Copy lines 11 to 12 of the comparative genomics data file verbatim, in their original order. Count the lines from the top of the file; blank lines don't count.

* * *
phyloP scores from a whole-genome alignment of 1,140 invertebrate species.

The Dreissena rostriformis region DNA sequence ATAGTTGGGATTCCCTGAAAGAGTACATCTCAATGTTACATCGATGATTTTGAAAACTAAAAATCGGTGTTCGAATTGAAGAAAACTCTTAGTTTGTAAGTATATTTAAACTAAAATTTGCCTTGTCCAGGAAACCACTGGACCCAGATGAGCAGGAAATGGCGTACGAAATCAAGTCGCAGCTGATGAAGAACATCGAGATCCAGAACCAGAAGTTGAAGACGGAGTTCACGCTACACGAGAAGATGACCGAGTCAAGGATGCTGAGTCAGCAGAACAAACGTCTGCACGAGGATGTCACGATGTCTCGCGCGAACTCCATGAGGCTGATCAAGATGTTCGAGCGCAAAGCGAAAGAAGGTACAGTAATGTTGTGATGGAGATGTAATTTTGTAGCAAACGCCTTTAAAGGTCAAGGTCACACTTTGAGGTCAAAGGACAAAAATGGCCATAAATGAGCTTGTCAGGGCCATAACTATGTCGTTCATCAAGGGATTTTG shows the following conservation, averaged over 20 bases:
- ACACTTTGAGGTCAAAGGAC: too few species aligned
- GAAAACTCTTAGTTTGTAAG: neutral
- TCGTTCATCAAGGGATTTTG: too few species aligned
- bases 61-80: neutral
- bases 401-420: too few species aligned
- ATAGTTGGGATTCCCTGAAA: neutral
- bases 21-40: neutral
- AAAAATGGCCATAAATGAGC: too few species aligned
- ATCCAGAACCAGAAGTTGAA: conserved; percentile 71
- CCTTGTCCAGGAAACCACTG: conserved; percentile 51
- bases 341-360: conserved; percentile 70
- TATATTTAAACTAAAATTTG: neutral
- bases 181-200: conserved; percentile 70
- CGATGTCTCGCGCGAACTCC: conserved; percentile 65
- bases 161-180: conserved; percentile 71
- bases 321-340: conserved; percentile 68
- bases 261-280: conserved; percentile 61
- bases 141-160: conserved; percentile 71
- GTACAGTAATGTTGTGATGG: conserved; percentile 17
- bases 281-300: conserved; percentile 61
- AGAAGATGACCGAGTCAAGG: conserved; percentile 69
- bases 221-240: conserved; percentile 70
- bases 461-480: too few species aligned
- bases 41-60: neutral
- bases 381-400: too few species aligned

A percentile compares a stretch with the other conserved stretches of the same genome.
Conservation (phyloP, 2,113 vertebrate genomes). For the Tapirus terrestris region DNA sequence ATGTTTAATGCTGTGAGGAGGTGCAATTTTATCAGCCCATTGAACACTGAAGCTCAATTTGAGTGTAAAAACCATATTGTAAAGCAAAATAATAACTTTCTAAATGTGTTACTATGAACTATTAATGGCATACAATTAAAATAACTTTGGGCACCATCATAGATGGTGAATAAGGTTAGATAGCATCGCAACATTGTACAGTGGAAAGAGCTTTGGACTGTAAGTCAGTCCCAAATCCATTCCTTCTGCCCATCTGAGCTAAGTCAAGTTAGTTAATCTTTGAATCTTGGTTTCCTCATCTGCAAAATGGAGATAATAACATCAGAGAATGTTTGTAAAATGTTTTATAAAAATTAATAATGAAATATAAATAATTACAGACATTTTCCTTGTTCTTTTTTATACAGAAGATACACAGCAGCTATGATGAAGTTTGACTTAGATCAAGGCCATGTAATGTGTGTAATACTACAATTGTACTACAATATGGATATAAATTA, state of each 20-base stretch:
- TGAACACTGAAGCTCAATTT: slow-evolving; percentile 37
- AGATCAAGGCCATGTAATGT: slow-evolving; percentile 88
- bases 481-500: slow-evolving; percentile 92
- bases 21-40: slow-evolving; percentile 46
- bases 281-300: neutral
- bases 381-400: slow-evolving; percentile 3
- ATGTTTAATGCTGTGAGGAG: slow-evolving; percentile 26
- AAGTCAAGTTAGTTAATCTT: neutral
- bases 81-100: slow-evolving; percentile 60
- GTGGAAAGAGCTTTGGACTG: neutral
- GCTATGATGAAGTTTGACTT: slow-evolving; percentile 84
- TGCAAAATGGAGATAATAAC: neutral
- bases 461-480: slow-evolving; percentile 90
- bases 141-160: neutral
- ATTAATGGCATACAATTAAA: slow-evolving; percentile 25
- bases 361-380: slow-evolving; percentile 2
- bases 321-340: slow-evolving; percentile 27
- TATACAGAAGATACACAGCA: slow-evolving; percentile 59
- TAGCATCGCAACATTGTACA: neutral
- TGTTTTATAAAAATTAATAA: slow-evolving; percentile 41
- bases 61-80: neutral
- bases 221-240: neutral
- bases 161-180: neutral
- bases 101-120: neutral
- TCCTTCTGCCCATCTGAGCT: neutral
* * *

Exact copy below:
- ATCCAGAACCAGAAGTTGAA: conserved; percentile 71
- CCTTGTCCAGGAAACCACTG: conserved; percentile 51